Michigan’s most powerful political figure of the 19th century, Cass served Michigan and the nation for over 50 years.
Born in New Hampshire in 1782, he grew to manhood there, then went to Ohio. He became the first certified attorney admitted to the Ohio State bar. At 24, Cass was elected to the Ohio Legislature. In 1806, he married Elizabeth Spencer and they had six children. The War of 1812 diverted him from politics to the military. During this war, Cass rose to the rank of Brigadier General. It was from his associations during the War of 1812 that he received his appointment as Governor to the Territory of Michigan by President James Madison on October 29, 1813. During the years after the war, Cass traveled around the Territory exploring vast resources and making a series of treaties with the Indians. These treaties resulted in the government acquiring most of the Indian lands in the Territory.
Cass held the post of Territorial Governor for 18 years. In 1831, he was appointed to the cabinet of President Andrew Jackson as Secretary of War. He served in this post for five years. Many of his duties involved Indian affairs and resulted in policies that were to affect the Indians for the rest of the century. During this same period, Cass was involved in working on statehood for Michigan which was gained in 1837. In 1836, Cass resigned as Secretary of War and accepted the post of U. S. Minister to France. He held this post until the end of 1842.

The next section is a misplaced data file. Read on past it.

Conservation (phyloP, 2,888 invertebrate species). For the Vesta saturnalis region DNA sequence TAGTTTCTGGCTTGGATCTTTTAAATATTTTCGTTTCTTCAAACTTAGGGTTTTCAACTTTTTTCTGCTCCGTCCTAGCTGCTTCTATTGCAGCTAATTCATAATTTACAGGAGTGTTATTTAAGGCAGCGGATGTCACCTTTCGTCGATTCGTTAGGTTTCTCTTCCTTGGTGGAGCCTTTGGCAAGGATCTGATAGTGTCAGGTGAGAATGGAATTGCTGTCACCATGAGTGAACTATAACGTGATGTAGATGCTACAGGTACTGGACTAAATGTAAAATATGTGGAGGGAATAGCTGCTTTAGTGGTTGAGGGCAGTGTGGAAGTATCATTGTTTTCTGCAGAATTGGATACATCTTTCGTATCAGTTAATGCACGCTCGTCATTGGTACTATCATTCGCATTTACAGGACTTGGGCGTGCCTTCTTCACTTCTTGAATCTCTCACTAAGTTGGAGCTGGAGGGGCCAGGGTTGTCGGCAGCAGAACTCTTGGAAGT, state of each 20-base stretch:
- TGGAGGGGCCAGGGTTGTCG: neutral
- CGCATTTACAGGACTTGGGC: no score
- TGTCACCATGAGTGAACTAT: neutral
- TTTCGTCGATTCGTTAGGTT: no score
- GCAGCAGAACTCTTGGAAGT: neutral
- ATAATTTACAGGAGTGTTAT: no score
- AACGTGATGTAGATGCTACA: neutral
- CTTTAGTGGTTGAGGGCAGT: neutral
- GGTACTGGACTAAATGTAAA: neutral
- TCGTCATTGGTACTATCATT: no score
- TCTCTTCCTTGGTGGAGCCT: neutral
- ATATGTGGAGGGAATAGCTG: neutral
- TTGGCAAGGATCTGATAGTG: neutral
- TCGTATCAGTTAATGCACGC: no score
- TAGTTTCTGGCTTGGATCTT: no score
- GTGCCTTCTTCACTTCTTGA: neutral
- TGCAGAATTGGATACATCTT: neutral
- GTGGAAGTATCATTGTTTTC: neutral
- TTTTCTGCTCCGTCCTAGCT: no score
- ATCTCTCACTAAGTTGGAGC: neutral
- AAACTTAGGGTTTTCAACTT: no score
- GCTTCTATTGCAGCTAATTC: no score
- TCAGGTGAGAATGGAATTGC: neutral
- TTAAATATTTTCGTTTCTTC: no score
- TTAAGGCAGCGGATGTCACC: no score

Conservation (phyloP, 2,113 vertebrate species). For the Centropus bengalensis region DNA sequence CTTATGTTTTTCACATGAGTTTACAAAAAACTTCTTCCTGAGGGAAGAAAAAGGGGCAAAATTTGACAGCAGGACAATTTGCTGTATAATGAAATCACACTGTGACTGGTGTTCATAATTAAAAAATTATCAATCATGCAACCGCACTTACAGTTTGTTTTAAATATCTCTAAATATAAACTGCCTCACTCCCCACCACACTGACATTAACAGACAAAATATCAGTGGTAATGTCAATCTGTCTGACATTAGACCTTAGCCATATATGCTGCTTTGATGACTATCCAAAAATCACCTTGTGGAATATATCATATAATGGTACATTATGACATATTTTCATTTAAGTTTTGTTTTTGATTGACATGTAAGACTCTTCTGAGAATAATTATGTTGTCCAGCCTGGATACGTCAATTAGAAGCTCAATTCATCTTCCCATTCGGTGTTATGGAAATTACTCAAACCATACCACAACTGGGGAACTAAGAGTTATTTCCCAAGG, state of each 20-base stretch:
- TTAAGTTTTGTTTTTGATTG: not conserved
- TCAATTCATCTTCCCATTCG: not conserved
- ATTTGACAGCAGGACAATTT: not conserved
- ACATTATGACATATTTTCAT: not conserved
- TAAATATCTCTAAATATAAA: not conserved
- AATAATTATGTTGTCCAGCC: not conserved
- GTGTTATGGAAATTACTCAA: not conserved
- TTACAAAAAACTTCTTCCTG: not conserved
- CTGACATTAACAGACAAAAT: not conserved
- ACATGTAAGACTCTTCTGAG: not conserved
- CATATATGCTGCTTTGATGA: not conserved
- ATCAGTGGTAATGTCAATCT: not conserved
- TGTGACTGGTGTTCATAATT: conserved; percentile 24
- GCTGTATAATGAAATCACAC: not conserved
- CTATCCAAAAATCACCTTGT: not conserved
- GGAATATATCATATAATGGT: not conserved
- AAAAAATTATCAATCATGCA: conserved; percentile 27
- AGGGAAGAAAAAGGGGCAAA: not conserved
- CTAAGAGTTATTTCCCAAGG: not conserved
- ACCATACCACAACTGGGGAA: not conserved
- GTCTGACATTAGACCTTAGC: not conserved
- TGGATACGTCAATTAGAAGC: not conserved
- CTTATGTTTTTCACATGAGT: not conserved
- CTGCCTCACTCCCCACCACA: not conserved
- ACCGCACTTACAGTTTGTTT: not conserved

On February 5, 1845, Cass was elected to the U. S. Senate by the Michigan Legislature. He remained in the Senate until 1848. He resigned in June of 1848 to run as the Democratic candidate for the Presidency. He was defeated by the Whig candidate, Zachary Taylor. In January of 1849, he was re-elected to the Senate and returned to Washington. Cass remained in the Senate until 1857.
President James Buchanan appointed Cass Secretary of State in 1857. He worked with the President for three years but resigned when he and Buchanan could not resolve their differences on slavery and secession.
Cass returned to Detroit in 1861 and continued to have a keen interest in civil affairs. He made one of his last public speeches in 1861 in support of Abraham Lincoln’s call for 300,000 soldiers. The meeting ended in a riot but Michigan raised the troops that were called for. Cass, who once had been Secretary of War, lived to see the Civil War won by the troops that he had helped to raise.
Lewis Cass died in 1866 at the age of 84. His life was honored by the state and the nation with a day of mourning for the country had lost one of its most dedicated citizens.
Born: October 9, 1782
Died: June 16, 1866
Buried: Section A, Lot 75